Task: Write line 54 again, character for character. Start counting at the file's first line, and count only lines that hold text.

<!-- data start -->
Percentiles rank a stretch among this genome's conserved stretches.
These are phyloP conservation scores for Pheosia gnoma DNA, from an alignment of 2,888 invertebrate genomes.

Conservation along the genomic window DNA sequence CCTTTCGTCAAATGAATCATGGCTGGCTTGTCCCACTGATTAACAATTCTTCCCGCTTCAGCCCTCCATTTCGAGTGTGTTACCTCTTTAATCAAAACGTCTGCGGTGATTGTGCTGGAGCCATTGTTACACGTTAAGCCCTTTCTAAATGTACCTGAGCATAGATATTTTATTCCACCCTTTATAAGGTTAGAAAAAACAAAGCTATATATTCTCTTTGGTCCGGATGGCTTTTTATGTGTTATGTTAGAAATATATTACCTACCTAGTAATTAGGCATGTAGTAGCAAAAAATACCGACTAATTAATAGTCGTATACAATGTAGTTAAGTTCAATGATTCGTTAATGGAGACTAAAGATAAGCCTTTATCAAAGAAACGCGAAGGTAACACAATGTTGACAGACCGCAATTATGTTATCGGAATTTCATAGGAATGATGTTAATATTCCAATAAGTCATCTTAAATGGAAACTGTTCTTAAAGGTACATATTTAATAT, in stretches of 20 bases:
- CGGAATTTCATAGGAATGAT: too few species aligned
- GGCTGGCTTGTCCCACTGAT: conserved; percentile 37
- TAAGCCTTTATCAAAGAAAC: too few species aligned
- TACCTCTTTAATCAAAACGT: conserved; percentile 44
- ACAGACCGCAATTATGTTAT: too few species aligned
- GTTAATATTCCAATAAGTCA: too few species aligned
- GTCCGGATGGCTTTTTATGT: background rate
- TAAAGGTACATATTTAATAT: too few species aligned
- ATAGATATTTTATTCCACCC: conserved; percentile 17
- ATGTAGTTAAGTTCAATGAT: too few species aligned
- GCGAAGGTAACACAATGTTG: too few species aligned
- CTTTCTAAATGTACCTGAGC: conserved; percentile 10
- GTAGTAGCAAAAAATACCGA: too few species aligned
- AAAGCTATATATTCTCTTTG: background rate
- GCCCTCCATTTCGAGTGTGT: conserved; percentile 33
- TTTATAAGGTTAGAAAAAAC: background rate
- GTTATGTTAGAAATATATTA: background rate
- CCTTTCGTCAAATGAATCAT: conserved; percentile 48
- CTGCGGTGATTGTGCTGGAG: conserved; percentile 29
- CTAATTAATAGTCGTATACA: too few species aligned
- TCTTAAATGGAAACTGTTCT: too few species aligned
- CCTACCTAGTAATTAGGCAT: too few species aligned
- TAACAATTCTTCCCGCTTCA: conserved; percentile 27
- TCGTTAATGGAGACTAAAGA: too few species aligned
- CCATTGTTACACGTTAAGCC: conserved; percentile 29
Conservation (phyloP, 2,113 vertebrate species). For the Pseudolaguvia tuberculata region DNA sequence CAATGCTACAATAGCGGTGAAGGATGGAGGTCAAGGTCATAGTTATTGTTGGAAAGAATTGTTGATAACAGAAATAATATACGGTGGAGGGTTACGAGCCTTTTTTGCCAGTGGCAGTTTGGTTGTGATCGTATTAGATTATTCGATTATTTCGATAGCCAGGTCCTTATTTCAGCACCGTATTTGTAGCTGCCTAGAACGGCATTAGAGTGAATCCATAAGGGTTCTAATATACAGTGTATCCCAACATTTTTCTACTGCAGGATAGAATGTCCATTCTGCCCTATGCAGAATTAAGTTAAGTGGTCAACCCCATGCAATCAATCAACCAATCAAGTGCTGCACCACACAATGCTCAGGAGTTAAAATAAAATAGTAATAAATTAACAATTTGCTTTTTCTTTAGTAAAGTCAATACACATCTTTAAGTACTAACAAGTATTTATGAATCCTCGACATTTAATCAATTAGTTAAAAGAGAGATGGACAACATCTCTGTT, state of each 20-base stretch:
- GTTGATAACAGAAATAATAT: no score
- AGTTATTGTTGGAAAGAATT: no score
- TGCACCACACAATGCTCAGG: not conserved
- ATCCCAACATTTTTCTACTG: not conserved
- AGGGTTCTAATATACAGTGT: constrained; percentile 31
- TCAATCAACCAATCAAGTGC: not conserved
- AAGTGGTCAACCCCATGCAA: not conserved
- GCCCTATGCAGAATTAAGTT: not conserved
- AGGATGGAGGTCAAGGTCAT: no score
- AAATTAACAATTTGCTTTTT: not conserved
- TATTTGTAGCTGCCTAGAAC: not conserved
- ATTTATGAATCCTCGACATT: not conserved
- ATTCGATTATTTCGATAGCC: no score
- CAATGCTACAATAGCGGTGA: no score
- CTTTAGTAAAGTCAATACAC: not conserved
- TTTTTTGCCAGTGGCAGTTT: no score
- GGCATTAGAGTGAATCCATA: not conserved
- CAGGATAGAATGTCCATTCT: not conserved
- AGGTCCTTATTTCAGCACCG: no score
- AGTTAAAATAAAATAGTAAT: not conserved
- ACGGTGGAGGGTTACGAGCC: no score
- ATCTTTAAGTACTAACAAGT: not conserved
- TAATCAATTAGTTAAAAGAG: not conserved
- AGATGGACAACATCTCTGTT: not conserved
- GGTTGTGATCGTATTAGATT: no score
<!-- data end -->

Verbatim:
- GGTTGTGATCGTATTAGATT: no score